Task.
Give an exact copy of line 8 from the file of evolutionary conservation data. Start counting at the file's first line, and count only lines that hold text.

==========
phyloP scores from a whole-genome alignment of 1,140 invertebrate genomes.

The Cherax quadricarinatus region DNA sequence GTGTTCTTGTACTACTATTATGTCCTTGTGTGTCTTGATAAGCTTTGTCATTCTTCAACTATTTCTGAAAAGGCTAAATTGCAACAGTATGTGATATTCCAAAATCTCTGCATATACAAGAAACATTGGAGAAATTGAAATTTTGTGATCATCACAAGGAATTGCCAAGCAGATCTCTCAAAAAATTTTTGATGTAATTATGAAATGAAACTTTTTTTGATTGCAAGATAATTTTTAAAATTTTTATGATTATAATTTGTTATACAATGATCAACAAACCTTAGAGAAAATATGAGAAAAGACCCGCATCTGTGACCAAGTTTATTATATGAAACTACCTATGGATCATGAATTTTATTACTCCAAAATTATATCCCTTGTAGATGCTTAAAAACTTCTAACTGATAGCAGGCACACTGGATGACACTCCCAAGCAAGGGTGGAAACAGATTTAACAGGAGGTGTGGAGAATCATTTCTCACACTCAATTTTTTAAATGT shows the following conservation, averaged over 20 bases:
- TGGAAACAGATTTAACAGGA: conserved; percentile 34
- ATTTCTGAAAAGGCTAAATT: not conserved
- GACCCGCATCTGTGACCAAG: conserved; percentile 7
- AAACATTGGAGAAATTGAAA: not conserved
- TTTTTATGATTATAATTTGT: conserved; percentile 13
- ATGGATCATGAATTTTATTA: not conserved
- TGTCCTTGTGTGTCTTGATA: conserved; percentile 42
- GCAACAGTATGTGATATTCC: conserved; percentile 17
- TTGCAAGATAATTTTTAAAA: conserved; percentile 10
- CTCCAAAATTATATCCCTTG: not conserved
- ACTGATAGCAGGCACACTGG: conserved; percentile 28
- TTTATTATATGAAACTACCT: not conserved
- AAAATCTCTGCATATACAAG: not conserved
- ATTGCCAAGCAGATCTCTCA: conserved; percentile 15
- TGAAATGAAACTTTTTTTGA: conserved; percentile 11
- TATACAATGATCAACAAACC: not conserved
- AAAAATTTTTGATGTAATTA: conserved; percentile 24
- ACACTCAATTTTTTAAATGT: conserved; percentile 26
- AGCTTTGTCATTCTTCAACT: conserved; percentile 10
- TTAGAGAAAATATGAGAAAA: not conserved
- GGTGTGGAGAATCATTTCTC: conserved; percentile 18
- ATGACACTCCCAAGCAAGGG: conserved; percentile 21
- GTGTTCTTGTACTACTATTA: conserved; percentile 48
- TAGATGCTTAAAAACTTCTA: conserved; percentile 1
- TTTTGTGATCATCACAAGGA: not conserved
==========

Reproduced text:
- ATGGATCATGAATTTTATTA: not conserved